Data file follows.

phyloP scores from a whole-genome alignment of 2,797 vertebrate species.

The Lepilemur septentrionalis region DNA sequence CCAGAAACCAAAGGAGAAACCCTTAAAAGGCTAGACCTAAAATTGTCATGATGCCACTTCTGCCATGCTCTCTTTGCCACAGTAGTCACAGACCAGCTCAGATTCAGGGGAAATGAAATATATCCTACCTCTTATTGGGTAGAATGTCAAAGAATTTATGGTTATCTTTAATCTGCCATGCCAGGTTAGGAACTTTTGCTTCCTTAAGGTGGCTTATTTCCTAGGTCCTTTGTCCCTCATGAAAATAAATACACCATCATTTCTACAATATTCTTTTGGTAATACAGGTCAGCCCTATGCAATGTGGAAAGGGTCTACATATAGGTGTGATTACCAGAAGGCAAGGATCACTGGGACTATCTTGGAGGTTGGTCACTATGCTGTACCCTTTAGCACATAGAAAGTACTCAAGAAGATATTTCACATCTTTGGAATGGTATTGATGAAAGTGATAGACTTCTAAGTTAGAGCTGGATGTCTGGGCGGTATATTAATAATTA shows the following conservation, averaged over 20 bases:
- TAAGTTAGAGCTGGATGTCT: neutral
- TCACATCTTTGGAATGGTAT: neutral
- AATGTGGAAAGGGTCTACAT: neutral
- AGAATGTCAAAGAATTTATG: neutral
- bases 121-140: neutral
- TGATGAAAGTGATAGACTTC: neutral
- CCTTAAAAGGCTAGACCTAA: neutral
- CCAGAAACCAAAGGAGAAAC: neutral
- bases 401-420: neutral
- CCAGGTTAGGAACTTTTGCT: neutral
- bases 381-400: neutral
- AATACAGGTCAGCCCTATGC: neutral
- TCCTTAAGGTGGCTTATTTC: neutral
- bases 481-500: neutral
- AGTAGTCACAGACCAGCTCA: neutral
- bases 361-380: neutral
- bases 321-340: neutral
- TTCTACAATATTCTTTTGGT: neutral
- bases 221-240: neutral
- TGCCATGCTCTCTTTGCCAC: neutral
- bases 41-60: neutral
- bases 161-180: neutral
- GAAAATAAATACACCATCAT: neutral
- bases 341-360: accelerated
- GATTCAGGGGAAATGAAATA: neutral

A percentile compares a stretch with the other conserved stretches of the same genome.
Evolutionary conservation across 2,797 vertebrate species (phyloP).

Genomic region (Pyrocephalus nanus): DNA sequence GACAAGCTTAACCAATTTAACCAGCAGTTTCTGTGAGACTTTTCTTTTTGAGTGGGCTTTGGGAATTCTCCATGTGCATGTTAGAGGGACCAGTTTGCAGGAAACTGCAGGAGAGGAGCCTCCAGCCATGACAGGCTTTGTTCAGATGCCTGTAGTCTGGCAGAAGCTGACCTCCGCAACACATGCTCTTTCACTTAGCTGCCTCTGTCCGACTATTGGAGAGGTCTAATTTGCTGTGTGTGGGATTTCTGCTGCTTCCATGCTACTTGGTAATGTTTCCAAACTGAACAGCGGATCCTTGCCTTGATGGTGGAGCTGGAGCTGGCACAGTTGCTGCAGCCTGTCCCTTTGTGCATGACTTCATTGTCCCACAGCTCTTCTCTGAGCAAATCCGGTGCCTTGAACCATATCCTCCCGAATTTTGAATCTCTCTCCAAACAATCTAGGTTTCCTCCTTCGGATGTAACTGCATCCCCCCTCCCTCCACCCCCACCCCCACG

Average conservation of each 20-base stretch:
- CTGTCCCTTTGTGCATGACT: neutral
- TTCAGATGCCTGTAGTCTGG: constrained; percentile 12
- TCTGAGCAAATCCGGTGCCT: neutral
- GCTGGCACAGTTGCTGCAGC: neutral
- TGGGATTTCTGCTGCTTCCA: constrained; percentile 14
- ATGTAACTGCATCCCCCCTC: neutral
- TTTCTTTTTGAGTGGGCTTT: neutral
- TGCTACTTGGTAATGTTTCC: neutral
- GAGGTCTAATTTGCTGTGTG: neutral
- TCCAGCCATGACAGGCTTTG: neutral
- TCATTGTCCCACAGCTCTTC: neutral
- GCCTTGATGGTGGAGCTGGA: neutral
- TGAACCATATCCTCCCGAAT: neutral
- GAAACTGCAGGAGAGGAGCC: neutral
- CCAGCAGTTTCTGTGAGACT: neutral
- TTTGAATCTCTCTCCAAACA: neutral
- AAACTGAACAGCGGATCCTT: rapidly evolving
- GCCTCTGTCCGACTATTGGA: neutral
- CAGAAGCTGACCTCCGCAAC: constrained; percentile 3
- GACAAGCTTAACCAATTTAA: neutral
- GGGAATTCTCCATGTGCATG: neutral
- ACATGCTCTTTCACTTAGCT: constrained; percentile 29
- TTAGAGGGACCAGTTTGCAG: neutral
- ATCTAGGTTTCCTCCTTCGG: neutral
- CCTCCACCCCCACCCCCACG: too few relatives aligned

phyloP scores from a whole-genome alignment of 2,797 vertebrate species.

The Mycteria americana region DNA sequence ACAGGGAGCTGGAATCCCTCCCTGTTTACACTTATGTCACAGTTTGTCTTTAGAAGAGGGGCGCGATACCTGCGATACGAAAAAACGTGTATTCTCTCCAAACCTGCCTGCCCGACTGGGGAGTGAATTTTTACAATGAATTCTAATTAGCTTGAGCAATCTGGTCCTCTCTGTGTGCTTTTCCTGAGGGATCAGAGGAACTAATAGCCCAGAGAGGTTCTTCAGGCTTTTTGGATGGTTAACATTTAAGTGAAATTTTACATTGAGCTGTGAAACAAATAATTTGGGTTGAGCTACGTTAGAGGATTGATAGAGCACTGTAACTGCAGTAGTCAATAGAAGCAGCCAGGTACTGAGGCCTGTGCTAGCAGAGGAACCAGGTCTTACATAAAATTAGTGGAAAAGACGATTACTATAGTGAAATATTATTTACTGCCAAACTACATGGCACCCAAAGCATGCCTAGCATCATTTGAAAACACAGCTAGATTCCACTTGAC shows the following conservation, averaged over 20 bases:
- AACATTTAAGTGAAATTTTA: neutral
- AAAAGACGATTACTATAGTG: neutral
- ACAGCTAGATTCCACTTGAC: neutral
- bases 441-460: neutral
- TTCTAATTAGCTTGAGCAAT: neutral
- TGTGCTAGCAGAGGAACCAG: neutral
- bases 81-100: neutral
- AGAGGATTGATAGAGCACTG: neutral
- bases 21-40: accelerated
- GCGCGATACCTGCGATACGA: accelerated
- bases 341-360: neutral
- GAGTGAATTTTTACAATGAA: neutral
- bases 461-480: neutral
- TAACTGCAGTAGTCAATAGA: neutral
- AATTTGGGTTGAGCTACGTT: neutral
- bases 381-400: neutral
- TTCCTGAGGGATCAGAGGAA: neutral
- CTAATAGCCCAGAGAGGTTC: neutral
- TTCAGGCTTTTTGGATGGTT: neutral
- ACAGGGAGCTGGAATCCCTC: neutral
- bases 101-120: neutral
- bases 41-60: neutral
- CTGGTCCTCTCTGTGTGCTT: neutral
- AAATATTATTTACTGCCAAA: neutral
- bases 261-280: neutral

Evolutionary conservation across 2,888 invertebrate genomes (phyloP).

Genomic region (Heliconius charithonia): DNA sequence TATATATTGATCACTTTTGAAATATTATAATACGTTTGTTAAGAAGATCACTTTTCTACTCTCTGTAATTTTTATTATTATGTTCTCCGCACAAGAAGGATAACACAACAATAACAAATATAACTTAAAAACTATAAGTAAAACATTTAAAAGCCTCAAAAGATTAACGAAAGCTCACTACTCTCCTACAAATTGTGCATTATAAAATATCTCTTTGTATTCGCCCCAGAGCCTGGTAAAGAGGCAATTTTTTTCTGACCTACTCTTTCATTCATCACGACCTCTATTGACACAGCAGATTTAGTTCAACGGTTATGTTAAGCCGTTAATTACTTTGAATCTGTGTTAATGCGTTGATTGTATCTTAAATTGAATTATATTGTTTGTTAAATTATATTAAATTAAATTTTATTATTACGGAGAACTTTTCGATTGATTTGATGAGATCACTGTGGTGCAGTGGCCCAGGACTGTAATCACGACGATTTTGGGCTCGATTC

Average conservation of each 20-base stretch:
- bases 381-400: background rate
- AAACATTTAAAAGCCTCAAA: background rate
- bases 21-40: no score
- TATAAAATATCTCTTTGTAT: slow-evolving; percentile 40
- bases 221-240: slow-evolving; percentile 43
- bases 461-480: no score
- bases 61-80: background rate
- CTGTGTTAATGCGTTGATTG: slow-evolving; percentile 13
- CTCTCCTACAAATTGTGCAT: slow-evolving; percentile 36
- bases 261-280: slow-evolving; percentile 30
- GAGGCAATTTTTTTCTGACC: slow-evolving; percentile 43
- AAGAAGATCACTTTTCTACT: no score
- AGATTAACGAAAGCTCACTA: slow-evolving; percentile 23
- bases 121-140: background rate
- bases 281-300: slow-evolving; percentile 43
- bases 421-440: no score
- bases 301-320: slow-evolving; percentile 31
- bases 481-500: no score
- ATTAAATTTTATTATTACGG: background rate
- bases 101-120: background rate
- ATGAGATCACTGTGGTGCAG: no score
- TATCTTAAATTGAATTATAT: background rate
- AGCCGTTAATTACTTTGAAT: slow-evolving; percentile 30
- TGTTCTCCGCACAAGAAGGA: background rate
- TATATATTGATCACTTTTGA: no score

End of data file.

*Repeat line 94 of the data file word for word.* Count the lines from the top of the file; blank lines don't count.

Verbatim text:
- CTGTGTTAATGCGTTGATTG: slow-evolving; percentile 13